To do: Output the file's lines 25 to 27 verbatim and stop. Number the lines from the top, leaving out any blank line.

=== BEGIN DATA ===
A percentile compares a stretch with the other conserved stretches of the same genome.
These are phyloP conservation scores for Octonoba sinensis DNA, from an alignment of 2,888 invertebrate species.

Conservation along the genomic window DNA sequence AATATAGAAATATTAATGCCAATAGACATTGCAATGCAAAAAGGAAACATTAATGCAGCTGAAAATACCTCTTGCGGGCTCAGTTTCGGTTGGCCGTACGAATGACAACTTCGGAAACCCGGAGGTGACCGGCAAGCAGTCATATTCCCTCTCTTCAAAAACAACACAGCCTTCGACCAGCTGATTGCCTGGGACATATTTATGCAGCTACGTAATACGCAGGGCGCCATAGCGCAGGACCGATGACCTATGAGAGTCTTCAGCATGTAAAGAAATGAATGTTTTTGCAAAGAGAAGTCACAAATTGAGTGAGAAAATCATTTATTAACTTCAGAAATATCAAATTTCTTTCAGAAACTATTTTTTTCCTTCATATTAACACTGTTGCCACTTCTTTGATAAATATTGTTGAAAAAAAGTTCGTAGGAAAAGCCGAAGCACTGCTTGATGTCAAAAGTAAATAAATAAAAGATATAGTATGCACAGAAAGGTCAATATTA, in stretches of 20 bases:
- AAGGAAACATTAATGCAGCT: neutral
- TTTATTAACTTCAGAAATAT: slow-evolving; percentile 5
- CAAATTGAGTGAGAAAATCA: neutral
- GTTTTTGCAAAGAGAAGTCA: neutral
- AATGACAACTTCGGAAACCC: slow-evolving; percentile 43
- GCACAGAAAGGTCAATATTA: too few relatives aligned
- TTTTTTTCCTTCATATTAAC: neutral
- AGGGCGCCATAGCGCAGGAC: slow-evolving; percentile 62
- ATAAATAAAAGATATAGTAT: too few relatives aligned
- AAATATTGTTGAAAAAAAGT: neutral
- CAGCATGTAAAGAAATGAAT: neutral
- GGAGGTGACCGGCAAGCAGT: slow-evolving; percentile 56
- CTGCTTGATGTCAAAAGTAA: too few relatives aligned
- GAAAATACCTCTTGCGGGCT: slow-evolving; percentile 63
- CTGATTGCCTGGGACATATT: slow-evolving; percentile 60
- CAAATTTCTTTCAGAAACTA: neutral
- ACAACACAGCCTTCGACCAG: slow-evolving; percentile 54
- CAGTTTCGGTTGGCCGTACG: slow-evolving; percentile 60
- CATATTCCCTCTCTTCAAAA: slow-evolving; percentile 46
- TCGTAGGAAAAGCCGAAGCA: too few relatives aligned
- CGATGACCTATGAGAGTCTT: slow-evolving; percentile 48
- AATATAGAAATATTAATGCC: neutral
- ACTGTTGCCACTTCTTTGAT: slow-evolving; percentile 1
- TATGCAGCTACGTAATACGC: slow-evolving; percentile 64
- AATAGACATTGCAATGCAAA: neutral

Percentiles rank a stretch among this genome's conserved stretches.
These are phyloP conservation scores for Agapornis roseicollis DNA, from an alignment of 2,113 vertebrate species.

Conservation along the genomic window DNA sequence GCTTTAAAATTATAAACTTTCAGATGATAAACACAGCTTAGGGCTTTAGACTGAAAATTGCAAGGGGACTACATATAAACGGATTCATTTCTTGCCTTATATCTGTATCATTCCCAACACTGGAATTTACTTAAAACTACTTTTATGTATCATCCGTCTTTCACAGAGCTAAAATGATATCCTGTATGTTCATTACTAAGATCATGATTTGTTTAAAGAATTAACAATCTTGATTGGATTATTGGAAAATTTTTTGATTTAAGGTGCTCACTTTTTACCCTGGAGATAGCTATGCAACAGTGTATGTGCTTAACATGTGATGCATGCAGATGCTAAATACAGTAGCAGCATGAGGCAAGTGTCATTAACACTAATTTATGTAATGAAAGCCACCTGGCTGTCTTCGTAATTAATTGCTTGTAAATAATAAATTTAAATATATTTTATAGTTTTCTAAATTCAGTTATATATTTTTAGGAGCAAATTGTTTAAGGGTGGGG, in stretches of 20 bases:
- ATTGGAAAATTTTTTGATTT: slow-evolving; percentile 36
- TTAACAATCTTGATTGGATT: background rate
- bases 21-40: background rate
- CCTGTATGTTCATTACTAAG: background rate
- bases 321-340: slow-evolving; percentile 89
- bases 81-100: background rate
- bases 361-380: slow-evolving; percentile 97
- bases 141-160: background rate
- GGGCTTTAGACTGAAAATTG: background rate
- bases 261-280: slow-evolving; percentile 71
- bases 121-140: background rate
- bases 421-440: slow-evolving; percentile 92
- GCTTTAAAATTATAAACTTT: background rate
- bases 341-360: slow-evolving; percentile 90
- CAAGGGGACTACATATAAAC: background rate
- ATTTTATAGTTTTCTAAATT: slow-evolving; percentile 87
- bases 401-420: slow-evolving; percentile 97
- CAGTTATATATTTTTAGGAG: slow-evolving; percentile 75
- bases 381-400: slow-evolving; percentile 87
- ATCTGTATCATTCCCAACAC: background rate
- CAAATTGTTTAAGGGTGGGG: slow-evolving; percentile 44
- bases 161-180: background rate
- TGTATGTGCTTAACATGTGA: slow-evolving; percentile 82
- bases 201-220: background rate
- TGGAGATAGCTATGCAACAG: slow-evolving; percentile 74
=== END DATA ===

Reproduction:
- AATATAGAAATATTAATGCC: neutral
- ACTGTTGCCACTTCTTTGAT: slow-evolving; percentile 1
- TATGCAGCTACGTAATACGC: slow-evolving; percentile 64